Liquid biopsies helped determine which patients with cervical cancer were at a high risk of recurrence following chemoradiation.
HPV-sequencing is a non-invasive way to identify which patients with cervical cancer are at a high risk of recurrence at the end of chemoradiation treatment, according to findings presented at the 2023 American Society for Radiation Oncology (ASTRO) Annual Meeting.1,2
The investigators used 2 liquid biopsy tests to measure HPV-positivity in the blood. These tests were the digital polymerase chain reaction (dPCR) test and a sequencing test for genetic material from HPV—which is the main cause of cervical cancer. The study demonstrated that these 2 measurement tools were equally effective in predicting recurrence in this patient population.
Patients with detectable HPV-positive circulating tumor DNA (ctDNA) immediately following treatment were substantially less likely to be progression-free across 3 distinct timepoints. For example, the percentage of patients who remained progression-free 2 years following treatment was 53% among patients who had detectable HPV ctDNA immediately following chemoradiation vs 87% among those without detectable HPV ctDNA.
At the 12-week mark, the accuracy of these tests became even more pronounced; 26% of patients with HPV-positive ctDNA were progression-free 2 years later whereas 85% of those without detectable HPV-positivity were progression-free 2 years later.
“These non-invasive tests can detect residual disease following chemoradiation treatment earlier than imaging or a clinical exam,” Kathy Han, MD, a radiation oncologist at the Princess Margaret Cancer Center at the University of Toronto, said in a press release. “We can detect very minimal disease, before it grows bigger, which potentially will enable us to intervene earlier and improve outcomes for people with cervical cancer.”
These findings are based off a prospective, multicenter, validation study, which looked at 70 patients with stage IB-IVA HPV-positive cervical cancer. These individuals underwent definitive chemoradiation between 2017 and 2022. The median follow-up time was 2.2 years.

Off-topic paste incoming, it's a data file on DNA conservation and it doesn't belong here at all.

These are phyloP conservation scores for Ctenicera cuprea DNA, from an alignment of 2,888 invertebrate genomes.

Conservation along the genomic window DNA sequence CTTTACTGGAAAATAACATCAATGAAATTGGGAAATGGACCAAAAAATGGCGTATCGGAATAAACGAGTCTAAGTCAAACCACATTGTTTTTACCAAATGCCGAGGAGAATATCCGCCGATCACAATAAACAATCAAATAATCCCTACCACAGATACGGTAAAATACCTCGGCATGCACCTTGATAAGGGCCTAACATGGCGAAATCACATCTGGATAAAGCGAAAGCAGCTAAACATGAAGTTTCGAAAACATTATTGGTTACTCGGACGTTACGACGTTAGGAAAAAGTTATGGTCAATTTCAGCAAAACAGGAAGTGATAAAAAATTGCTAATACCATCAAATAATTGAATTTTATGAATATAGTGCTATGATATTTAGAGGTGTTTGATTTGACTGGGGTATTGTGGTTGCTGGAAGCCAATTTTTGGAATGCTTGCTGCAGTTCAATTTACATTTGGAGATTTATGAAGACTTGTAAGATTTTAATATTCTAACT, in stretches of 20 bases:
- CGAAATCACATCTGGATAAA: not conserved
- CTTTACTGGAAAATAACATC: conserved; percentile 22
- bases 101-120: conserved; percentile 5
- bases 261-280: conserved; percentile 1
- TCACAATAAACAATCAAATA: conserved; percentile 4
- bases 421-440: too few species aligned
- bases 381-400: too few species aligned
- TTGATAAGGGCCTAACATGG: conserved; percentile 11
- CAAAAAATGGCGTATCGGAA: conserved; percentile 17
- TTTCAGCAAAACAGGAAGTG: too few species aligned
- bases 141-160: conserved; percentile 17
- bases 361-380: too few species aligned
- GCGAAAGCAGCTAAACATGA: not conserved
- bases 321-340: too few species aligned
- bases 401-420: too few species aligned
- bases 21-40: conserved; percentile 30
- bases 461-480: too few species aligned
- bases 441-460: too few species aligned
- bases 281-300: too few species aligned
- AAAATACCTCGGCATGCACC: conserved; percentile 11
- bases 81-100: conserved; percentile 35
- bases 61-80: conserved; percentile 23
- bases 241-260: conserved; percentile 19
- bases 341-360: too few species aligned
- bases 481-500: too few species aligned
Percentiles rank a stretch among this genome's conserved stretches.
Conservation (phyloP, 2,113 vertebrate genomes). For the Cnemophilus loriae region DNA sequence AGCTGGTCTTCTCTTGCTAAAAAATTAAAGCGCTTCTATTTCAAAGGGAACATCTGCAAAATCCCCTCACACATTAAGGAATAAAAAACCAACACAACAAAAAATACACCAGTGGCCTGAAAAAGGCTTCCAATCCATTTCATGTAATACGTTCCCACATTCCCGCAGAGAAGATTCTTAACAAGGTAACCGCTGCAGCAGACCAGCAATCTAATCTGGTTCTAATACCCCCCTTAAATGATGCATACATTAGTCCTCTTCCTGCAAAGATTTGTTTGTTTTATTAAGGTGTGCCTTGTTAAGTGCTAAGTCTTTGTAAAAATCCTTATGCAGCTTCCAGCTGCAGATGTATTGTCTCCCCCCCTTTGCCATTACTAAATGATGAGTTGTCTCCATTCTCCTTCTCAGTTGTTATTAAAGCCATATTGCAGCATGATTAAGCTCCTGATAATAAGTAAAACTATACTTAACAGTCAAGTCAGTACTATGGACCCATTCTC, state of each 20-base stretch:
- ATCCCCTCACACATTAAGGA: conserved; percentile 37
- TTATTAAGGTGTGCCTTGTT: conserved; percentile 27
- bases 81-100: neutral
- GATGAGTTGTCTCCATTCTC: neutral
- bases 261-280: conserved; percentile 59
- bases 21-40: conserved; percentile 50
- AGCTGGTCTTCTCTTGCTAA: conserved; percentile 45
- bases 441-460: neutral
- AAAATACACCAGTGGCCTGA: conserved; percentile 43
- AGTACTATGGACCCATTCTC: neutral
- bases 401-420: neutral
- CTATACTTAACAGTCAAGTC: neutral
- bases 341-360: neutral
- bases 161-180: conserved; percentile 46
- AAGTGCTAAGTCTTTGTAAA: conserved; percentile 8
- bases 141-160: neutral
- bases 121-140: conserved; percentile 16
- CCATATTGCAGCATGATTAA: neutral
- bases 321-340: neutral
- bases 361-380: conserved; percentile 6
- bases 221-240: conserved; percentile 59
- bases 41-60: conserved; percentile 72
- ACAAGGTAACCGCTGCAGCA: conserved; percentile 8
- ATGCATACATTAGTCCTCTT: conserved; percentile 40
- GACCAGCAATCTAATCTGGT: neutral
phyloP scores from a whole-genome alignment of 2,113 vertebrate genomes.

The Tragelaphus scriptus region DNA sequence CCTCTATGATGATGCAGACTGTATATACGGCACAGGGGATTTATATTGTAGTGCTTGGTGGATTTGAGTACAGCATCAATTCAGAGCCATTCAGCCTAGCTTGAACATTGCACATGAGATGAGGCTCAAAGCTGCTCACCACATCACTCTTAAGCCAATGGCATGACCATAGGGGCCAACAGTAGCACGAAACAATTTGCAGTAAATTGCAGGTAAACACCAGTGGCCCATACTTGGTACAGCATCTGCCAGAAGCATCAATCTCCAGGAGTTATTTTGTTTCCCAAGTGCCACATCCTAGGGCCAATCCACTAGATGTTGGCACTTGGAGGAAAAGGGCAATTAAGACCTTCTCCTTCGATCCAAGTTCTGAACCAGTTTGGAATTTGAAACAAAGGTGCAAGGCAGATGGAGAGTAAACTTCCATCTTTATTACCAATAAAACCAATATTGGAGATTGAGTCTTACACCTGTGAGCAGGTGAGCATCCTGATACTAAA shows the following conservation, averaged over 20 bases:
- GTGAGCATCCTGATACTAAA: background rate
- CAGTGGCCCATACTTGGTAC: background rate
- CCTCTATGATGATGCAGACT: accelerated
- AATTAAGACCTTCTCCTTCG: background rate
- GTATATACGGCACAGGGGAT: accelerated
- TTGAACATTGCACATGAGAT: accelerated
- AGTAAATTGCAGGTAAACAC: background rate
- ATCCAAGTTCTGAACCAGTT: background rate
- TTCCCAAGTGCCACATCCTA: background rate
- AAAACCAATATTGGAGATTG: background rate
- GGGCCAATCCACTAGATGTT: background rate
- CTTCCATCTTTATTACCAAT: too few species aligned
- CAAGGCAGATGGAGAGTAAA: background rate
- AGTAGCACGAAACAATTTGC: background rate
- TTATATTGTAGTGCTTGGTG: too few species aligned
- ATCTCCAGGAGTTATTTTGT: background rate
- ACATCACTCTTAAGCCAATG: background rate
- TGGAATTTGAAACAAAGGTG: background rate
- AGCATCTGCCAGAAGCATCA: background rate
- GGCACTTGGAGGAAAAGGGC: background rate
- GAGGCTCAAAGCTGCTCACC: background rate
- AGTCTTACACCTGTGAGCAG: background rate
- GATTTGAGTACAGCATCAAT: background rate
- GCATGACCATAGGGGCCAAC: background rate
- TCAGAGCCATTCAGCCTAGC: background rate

Blood samples were collected before treatment and immediately after treatment. Patients also underwent blood tests between 4 to 6 weeks posttreatment and 12 weeks posttreatment.
Historically, tissue biopsy has been the standard method for identifying tumors, although there are limitations associated with tissue biopsies. There needs to be enough tumor tissue to visualize it on an image, and it provides a snapshot only of a specific tumor regimen.
In comparison, liquid biopsies are able to detect microscopic components of tumors in bodily fluids, such as blood or urine. In cancer, blood tests are the most commonly used liquid biopsy and can identify circulating tumor DNA, circulating RNA, and other potential cancer biomarkers, including HPV.
Moreover, liquid biopsies can identify HPV virus fragments that are in the blood postchemoradiation and before tumor recurrence, helping clinicians determine which patients will need to be followed more closely.
A previous pilot study conducted by Han demonstrated that patients with detectable HPV ctNDA postchemoradiation were likely to have worse outcomes than those without detectable ctDNA. The current study was part of an effort to validate those findings in a larger sample.
“We were happy to see that we could validate our initial results,” said Dr. Han. “We were surprised, however, to find no significant differences between the digital PCR test and the HPV sequencing test. Even though HPV sequencing was more sensitive than digital PCR, both approaches returned similar results after treatment.”
Of note, the tests used in this research are not widely available yet. However, new technologies have continued to accelerate the use of liquid biopsies, and, according to Han, these may play a key role moving forward in helping identify which patients should receive intensive vs standard treatment.